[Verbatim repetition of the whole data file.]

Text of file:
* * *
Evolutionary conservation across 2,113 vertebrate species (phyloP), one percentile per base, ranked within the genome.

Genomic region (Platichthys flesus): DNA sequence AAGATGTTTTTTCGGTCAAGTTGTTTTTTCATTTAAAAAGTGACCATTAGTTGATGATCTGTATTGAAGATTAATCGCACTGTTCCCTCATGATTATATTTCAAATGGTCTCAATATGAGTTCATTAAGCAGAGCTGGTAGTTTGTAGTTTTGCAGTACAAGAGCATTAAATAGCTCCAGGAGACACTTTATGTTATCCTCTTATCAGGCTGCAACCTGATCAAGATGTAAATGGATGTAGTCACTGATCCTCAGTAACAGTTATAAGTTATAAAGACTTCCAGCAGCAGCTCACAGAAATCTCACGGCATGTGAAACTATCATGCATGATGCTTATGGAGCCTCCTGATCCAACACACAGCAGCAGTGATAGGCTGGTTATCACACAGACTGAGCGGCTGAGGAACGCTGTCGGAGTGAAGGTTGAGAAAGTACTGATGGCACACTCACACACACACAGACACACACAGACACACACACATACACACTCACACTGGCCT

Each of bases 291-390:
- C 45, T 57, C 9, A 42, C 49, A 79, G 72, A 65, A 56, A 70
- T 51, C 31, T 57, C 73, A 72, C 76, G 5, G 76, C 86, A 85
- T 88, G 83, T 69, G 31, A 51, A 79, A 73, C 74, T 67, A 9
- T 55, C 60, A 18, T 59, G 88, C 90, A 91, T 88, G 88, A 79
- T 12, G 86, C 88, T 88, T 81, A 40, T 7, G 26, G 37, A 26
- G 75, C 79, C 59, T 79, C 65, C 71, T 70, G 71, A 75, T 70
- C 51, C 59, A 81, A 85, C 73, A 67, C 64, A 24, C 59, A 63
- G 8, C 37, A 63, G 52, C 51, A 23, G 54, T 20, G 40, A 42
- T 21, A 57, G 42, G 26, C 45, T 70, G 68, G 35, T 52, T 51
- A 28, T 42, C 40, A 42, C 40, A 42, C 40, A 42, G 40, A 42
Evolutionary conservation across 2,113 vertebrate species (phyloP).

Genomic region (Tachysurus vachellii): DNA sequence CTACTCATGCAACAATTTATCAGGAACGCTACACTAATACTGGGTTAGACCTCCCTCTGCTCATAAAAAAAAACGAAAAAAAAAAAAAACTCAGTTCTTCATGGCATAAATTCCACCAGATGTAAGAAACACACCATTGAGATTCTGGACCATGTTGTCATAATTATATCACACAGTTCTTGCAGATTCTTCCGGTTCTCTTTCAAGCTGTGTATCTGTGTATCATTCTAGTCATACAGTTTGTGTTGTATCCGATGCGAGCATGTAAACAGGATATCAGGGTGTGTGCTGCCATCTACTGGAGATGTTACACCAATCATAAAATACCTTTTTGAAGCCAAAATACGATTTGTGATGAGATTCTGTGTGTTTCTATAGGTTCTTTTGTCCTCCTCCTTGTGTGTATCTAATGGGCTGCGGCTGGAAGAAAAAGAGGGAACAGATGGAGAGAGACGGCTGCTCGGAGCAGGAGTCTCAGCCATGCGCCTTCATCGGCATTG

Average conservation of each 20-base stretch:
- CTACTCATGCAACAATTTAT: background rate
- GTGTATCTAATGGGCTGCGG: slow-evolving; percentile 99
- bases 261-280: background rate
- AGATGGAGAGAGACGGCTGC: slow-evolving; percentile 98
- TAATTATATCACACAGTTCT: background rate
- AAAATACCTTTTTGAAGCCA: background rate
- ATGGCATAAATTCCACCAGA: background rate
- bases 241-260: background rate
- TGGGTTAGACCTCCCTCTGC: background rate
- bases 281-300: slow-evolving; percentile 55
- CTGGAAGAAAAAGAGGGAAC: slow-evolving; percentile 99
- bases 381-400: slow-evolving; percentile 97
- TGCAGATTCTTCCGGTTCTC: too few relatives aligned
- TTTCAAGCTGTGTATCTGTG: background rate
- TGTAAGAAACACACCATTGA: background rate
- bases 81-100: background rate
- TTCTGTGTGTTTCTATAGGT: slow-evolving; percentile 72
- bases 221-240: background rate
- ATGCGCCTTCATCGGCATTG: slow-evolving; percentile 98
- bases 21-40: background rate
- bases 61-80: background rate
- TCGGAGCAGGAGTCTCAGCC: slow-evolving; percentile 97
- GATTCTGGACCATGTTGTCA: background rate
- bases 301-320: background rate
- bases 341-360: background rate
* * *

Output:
Evolutionary conservation across 2,113 vertebrate species (phyloP), one percentile per base, ranked within the genome.

Genomic region (Platichthys flesus): DNA sequence AAGATGTTTTTTCGGTCAAGTTGTTTTTTCATTTAAAAAGTGACCATTAGTTGATGATCTGTATTGAAGATTAATCGCACTGTTCCCTCATGATTATATTTCAAATGGTCTCAATATGAGTTCATTAAGCAGAGCTGGTAGTTTGTAGTTTTGCAGTACAAGAGCATTAAATAGCTCCAGGAGACACTTTATGTTATCCTCTTATCAGGCTGCAACCTGATCAAGATGTAAATGGATGTAGTCACTGATCCTCAGTAACAGTTATAAGTTATAAAGACTTCCAGCAGCAGCTCACAGAAATCTCACGGCATGTGAAACTATCATGCATGATGCTTATGGAGCCTCCTGATCCAACACACAGCAGCAGTGATAGGCTGGTTATCACACAGACTGAGCGGCTGAGGAACGCTGTCGGAGTGAAGGTTGAGAAAGTACTGATGGCACACTCACACACACACAGACACACACAGACACACACACATACACACTCACACTGGCCT

Each of bases 291-390:
- C 45, T 57, C 9, A 42, C 49, A 79, G 72, A 65, A 56, A 70
- T 51, C 31, T 57, C 73, A 72, C 76, G 5, G 76, C 86, A 85
- T 88, G 83, T 69, G 31, A 51, A 79, A 73, C 74, T 67, A 9
- T 55, C 60, A 18, T 59, G 88, C 90, A 91, T 88, G 88, A 79
- T 12, G 86, C 88, T 88, T 81, A 40, T 7, G 26, G 37, A 26
- G 75, C 79, C 59, T 79, C 65, C 71, T 70, G 71, A 75, T 70
- C 51, C 59, A 81, A 85, C 73, A 67, C 64, A 24, C 59, A 63
- G 8, C 37, A 63, G 52, C 51, A 23, G 54, T 20, G 40, A 42
- T 21, A 57, G 42, G 26, C 45, T 70, G 68, G 35, T 52, T 51
- A 28, T 42, C 40, A 42, C 40, A 42, C 40, A 42, G 40, A 42
Evolutionary conservation across 2,113 vertebrate species (phyloP).

Genomic region (Tachysurus vachellii): DNA sequence CTACTCATGCAACAATTTATCAGGAACGCTACACTAATACTGGGTTAGACCTCCCTCTGCTCATAAAAAAAAACGAAAAAAAAAAAAAACTCAGTTCTTCATGGCATAAATTCCACCAGATGTAAGAAACACACCATTGAGATTCTGGACCATGTTGTCATAATTATATCACACAGTTCTTGCAGATTCTTCCGGTTCTCTTTCAAGCTGTGTATCTGTGTATCATTCTAGTCATACAGTTTGTGTTGTATCCGATGCGAGCATGTAAACAGGATATCAGGGTGTGTGCTGCCATCTACTGGAGATGTTACACCAATCATAAAATACCTTTTTGAAGCCAAAATACGATTTGTGATGAGATTCTGTGTGTTTCTATAGGTTCTTTTGTCCTCCTCCTTGTGTGTATCTAATGGGCTGCGGCTGGAAGAAAAAGAGGGAACAGATGGAGAGAGACGGCTGCTCGGAGCAGGAGTCTCAGCCATGCGCCTTCATCGGCATTG

Average conservation of each 20-base stretch:
- CTACTCATGCAACAATTTAT: background rate
- GTGTATCTAATGGGCTGCGG: slow-evolving; percentile 99
- bases 261-280: background rate
- AGATGGAGAGAGACGGCTGC: slow-evolving; percentile 98
- TAATTATATCACACAGTTCT: background rate
- AAAATACCTTTTTGAAGCCA: background rate
- ATGGCATAAATTCCACCAGA: background rate
- bases 241-260: background rate
- TGGGTTAGACCTCCCTCTGC: background rate
- bases 281-300: slow-evolving; percentile 55
- CTGGAAGAAAAAGAGGGAAC: slow-evolving; percentile 99
- bases 381-400: slow-evolving; percentile 97
- TGCAGATTCTTCCGGTTCTC: too few relatives aligned
- TTTCAAGCTGTGTATCTGTG: background rate
- TGTAAGAAACACACCATTGA: background rate
- bases 81-100: background rate
- TTCTGTGTGTTTCTATAGGT: slow-evolving; percentile 72
- bases 221-240: background rate
- ATGCGCCTTCATCGGCATTG: slow-evolving; percentile 98
- bases 21-40: background rate
- bases 61-80: background rate
- TCGGAGCAGGAGTCTCAGCC: slow-evolving; percentile 97
- GATTCTGGACCATGTTGTCA: background rate
- bases 301-320: background rate
- bases 341-360: background rate